CHEPSTOW Leisure Centre was transformed into a disaster zone today as part of “Exercise Jurassic Spark”, Monmouthshire County Council’s crisis management training exercise.

Working with a theoretical scenario that a suspicious fire had engulfed a busy Chepstow Racecourse, around 100 volunteers took part in the exercise, role-playing as survivors who had been evacuated from the racecourse to the safety of the leisure centre.

While the serious casualties in this mock-up situation had already been taken to hospital, the people in the leisure centre still had a wide range of needs, and each person arrived with specific backstories written on their role cards.

Some were polite, helpful, and compliant with the emergency service workers they encountered, but other volunteers had been briefed to be as rude and awkward as possible.

The idea behind this was to make the exercise as authentic as possible for the police officers, ambulance workers, and other responders.

Ian Hardman, Monmouthshire’s emergency planning manager, was directing the exercise.

He described the different scenarios people would be role-playing.

“There’ll be frustrations, for people who don’t have the ability to leave,” he said.

“People may have lost their possessions or have medication they can’t get access to.

“It’s not a made-up scenario – it’s based on how people have reacted in reality.

“Without the realism, staff wouldn’t be under pressure.

“I hope we never have to set a [real] centre up, but you never know.”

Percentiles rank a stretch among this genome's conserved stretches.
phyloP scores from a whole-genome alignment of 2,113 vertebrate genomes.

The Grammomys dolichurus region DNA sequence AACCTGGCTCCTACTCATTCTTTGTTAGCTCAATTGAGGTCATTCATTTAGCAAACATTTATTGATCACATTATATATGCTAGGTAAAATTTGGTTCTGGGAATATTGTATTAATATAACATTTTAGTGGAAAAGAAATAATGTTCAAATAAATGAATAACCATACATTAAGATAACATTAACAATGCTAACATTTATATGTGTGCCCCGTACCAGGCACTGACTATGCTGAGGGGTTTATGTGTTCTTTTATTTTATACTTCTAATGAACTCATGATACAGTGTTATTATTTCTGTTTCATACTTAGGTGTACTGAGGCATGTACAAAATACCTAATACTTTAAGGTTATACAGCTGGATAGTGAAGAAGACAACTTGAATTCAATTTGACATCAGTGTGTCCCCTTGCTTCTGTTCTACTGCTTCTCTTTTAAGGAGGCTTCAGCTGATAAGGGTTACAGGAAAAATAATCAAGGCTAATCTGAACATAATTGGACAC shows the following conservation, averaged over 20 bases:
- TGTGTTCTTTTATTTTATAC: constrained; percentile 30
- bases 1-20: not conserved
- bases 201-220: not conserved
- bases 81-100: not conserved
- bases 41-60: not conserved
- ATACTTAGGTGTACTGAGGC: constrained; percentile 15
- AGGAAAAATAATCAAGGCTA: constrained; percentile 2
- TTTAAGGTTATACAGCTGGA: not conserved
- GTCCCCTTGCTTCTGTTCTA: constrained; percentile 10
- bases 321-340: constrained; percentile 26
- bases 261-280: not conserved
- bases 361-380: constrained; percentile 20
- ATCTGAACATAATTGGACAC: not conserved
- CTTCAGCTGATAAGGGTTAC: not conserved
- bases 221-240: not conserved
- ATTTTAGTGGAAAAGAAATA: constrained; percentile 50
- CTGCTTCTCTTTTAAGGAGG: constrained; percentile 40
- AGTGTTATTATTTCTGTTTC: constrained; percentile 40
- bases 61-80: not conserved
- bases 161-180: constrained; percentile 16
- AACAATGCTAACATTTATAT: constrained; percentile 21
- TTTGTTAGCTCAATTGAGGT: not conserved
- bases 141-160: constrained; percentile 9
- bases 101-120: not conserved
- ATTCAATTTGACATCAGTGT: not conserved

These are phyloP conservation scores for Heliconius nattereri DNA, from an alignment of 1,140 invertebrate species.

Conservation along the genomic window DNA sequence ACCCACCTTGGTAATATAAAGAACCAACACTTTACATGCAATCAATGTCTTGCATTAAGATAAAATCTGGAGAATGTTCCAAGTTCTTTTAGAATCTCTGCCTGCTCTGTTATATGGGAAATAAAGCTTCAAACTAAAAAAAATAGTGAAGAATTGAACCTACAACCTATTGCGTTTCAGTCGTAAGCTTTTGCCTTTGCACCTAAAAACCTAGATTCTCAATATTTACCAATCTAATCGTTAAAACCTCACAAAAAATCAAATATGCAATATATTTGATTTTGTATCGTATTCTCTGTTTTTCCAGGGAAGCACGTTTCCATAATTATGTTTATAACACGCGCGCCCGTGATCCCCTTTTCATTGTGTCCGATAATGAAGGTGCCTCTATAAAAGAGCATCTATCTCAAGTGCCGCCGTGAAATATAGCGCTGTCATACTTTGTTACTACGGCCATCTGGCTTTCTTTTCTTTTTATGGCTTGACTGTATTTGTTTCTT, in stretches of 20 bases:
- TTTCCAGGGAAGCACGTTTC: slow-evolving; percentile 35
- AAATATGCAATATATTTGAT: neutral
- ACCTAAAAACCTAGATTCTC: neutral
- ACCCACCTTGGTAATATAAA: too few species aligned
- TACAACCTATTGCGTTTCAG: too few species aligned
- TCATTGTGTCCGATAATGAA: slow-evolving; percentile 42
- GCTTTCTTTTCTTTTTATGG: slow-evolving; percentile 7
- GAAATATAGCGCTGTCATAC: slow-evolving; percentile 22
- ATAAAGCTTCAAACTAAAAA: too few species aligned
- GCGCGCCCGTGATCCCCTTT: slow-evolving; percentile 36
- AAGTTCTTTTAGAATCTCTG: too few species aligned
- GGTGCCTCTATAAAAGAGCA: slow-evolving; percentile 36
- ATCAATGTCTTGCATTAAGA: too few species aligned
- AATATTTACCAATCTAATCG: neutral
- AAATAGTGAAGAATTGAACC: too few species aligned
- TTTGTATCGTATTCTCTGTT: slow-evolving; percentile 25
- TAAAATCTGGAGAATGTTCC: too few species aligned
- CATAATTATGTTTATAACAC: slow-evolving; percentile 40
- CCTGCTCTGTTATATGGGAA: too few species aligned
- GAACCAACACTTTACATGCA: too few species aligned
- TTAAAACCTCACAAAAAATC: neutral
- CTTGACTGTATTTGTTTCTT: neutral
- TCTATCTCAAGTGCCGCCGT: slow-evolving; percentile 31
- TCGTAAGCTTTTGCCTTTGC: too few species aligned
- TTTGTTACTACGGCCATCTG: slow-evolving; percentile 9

Alan Burkitt, who works for the council, was playing the role of an “awkward individual” who refused to speak anything other than Welsh.

His role card said: “Ask why the signs aren’t bilingual. Be as demanding as you can.”

Out of character, Mr Burkitt said he was enjoying the exercise.

“I’ve done a few of these. It’s very good, very positive, and they’ve dealt with everything I’ve asked for,” he said.

He had been impressed by some of the acting on display, he said, giving particular praise to a woman who was pretending to be allergic to dogs.

There were several pets involved in the exercise, with RSCPA staff on hand to look after the animals of anyone who’d been taken to hospital.

Alisa Quartermaine and David Broadway were part of an 11-strong Gwent Police contingent at the exercise.

“We’re taking people’s information, collecting missing person information, collecting survivors’ details, and overseeing the centre,” Ms Quartermaine said.

“Everyone has done a fantastic job.”

Mr Broadway added: “It’s been a great learning exercise to see how everyone comes together.”

Wayne Stringfellow and his colleagues from St John Ambulance were busy administering first aid to people with minor injuries, as well as helping people who had lost their medication.

"It's very good for training purposes," he said. "You never know when something like this is going to happen."

Mr Hardman thanked all the volunteers who participated in the exercise.